The Safari did the WinterTthrush survey yesterday and found only 13 Blackbirds and a big flock of Starlings - OK we know they aren't thrushes but you can count them. More Blackbirds were seen before the start of the survey and then at 'half time' when we went to have a look at the nearby lake to try to 'up' our NBPT list.
We did find seven Bee Orchid rosettes on the old tip but nothing of note in the reedbed unfortunately. There was loads of Lesser Celandine waiting for an hour of sunshine to burst their flower buds open.
on the lake we had two male and two female Pochards but only three Teal. Two Mistle Thrushes weren't far off survey but far enough not to be included. A Reed Bunting was a nice find on the 'isolated' pond by the flats and in the Community Orchard we found our only other thrush of the day a Redwing.
Today we decided not to go far and headed up to the Fleetwood area only to be thwarted by dog walkers, joggers and model yacht sailors.
We called in at the Point but there was very little on the sea apart from a small flock of Eider but behind us in the dunes/golf course area a Skylark (114) sang - lovely to hear those sweet notes again. Ingleborough Hill looked lovely in the sunshine with its cap of snow, A small flock of Sanderlings were promptly disturbed by a tide line jogger just as they were getting into a good close position...he must have seen what we were doing but carried on between us and the birds rather than doing a minor detour round the back of us - thanks mate NOT!
Frank had a little swim before we moved 1/4 mile down the road to the boating lake where we hoped to see some Red Breasted Mergansers but only saw model yachts. We looked at the Turnstones roosting on the bank in between being disturbed by dog walkers. They refused to come close to the food unlike three Pigeons, one of which is/was as racing bird as can be seen by the ring, no doubt some pigeon fancier is calling for a cull of Sparrowhawks cos his bird;s gone missing.
One Turnstone did deign to come back and land within range of the lens.
Enough time had been spent here so we moved to the nearby Nature Park - aka dog toilet - naturalists were outnumbered about 50: 1 by dog walkers who were themselves outnumbered by their mutts 3:1
We had a look at the pools and heard but didn't see a wickering Little Grebe. Nothing spectacular amongst the gulls but on the more accessible pond there was mayhem with two Staffies trying to attack the resident Mute Swans, the owners were nowhere to be seen for ages then laughed it off as a bit of fun...not for the swans we don't think. No they weren't hoody types but a middle class looking family.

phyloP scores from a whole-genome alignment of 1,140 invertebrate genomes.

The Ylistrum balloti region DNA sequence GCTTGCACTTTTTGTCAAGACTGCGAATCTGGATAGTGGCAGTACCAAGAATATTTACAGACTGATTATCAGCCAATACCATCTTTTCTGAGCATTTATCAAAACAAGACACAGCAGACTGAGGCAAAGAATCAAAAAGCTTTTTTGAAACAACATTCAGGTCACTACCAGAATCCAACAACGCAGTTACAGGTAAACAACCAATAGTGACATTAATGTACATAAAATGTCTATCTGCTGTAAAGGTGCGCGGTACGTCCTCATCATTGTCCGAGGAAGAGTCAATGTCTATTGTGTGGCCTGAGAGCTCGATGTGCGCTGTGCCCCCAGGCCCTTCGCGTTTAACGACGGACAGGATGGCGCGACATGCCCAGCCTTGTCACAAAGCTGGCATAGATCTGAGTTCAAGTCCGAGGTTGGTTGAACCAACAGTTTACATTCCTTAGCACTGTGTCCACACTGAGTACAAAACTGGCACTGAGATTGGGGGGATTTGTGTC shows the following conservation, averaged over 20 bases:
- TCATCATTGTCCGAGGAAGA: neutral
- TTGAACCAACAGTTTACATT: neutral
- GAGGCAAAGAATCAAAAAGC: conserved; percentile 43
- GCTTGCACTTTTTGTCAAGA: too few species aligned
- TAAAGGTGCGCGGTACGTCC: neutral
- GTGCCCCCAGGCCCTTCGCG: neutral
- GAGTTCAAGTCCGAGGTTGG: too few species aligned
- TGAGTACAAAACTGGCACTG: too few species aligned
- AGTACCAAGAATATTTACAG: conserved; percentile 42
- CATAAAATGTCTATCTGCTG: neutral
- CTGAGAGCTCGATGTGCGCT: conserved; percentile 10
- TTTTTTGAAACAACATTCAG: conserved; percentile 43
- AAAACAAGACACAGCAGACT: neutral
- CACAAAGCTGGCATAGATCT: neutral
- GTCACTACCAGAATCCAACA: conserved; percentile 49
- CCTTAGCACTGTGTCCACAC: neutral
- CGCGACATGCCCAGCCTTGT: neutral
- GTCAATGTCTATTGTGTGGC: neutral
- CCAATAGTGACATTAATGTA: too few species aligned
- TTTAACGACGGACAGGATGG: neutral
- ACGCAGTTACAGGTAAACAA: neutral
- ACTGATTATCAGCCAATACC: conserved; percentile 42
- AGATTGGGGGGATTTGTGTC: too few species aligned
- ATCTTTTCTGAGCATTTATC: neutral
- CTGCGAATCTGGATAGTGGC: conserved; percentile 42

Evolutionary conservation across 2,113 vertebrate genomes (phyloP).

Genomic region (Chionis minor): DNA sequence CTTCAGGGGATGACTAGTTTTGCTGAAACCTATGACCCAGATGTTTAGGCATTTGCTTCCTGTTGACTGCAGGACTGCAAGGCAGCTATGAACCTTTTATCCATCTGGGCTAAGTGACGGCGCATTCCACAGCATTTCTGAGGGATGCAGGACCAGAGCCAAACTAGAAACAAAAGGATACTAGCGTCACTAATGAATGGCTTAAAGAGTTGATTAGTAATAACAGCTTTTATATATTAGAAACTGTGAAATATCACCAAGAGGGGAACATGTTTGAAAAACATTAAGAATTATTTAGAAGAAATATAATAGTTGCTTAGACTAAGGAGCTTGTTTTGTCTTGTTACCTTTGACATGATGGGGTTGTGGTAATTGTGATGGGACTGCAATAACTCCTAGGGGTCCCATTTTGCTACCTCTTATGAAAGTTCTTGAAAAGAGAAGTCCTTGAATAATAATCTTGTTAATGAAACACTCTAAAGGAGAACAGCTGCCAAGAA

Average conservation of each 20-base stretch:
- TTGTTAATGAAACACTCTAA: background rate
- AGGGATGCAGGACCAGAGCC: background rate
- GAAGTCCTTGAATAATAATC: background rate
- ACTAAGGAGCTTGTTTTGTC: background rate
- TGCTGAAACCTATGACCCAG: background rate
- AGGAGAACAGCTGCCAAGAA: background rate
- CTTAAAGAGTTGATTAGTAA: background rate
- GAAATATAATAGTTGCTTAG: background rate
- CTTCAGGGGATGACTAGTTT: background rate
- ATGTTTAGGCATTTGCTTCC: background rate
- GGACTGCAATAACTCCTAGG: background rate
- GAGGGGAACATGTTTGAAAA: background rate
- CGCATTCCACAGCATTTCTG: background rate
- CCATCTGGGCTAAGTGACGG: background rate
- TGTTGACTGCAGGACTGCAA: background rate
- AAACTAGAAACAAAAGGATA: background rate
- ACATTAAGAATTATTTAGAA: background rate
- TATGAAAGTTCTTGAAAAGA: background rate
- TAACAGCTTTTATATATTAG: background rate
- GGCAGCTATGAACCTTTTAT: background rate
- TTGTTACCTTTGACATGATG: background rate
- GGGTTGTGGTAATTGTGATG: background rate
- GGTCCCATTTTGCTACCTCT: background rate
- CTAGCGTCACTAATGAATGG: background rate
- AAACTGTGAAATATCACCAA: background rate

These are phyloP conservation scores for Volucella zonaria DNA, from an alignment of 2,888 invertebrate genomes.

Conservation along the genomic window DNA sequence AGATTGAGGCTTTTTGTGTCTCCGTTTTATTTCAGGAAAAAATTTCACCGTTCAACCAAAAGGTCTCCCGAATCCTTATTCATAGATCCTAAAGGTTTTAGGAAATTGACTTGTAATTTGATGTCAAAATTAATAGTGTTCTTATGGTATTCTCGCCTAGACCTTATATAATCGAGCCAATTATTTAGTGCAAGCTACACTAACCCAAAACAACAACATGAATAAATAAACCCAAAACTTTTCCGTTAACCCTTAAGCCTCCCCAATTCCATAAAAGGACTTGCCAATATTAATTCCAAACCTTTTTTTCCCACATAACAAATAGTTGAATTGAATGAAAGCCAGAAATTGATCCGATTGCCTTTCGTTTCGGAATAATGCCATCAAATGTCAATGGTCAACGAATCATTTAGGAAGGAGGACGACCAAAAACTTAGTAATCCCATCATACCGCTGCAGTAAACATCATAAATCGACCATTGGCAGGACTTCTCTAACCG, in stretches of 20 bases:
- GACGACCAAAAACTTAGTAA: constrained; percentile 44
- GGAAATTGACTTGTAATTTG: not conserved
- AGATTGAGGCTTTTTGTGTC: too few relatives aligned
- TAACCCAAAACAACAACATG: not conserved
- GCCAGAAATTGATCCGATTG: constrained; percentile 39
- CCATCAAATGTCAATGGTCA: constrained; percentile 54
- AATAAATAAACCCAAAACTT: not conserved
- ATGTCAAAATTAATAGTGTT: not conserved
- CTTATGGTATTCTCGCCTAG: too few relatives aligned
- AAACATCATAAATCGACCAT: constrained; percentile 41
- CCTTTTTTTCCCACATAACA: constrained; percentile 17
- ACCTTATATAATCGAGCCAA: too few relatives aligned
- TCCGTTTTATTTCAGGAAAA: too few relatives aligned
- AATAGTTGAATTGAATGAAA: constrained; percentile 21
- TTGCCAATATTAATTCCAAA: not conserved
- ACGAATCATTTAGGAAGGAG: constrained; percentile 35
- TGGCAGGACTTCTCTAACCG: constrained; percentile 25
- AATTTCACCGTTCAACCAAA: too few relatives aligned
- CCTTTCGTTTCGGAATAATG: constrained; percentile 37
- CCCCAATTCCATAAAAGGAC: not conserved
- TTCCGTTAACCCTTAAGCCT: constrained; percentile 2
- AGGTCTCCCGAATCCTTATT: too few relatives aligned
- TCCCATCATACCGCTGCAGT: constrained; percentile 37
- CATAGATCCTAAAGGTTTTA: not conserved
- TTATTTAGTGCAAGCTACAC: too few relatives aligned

We didn't look at the estuary having had our fill of unruly mutts it was time to give the very staid Frank a rest in the back of the Land Rover - his arthritis in his front legs is getting bad - so we crossed the river in the hope of some farmland birds.
We went straight to the feeding station where there were very few birds but luckily three of them were Yellowhammers (105). Not the best of pics but you get the gist.
We waited and waited but nothing, and surprisingly no-one, came. Just a Robin, a Woodpigeon and a Blue Tit until a Stock Dove called by.
We moved round to the other feeding station to find a car parked down the track and two photographers enjoying stonking views of a Barn Owl hunting a bit of a paddock...it was kind enough to land on a very close post.
|One for Warren down at Pittswood, Kent ;-)|
This was one of three Barn Owls we saw today but no sign of the Short Eared Owl or the Hen Harrier.
Frank was now needing to stretch his legs so we went to the 'Chicken Reserve' on the marshes. The tide was well out and there were thousands of geese on the saltmarsh. We scanned and scanned and scanned and more came in but no sign of the Snow Goose with them. Plenty of snow in the distance though.
It was now getting near tea-time and we'd not ate nor drunk since early breakfast so we headed back to Base Camp a little disappointed with the day but we certainly couldn't grumble with the fantastic spectacle of all those geese in the air and the sound of them was simple awe inspiring, even some boy racery type chavs in the car park stopped what they were doing and looked up commenting "corrrr look at all those berds!". And it's not all about ticking off lists is it...
Back home there was a surprise...you must have heard the phrase "reduce, re-use, recycle" well here's a splendid example of re-using...
OK so they're Daffs not Celery but it's better on our window sill than in a landfill somewhere.
Where to next? Wonder if Patch 2 will give up the Velvet Scoter that was seen at the point yesterday...or even something for us to find ourselves, a Scaup would be nice.In the meantime let us know what's not found its way into the notebook in your outback.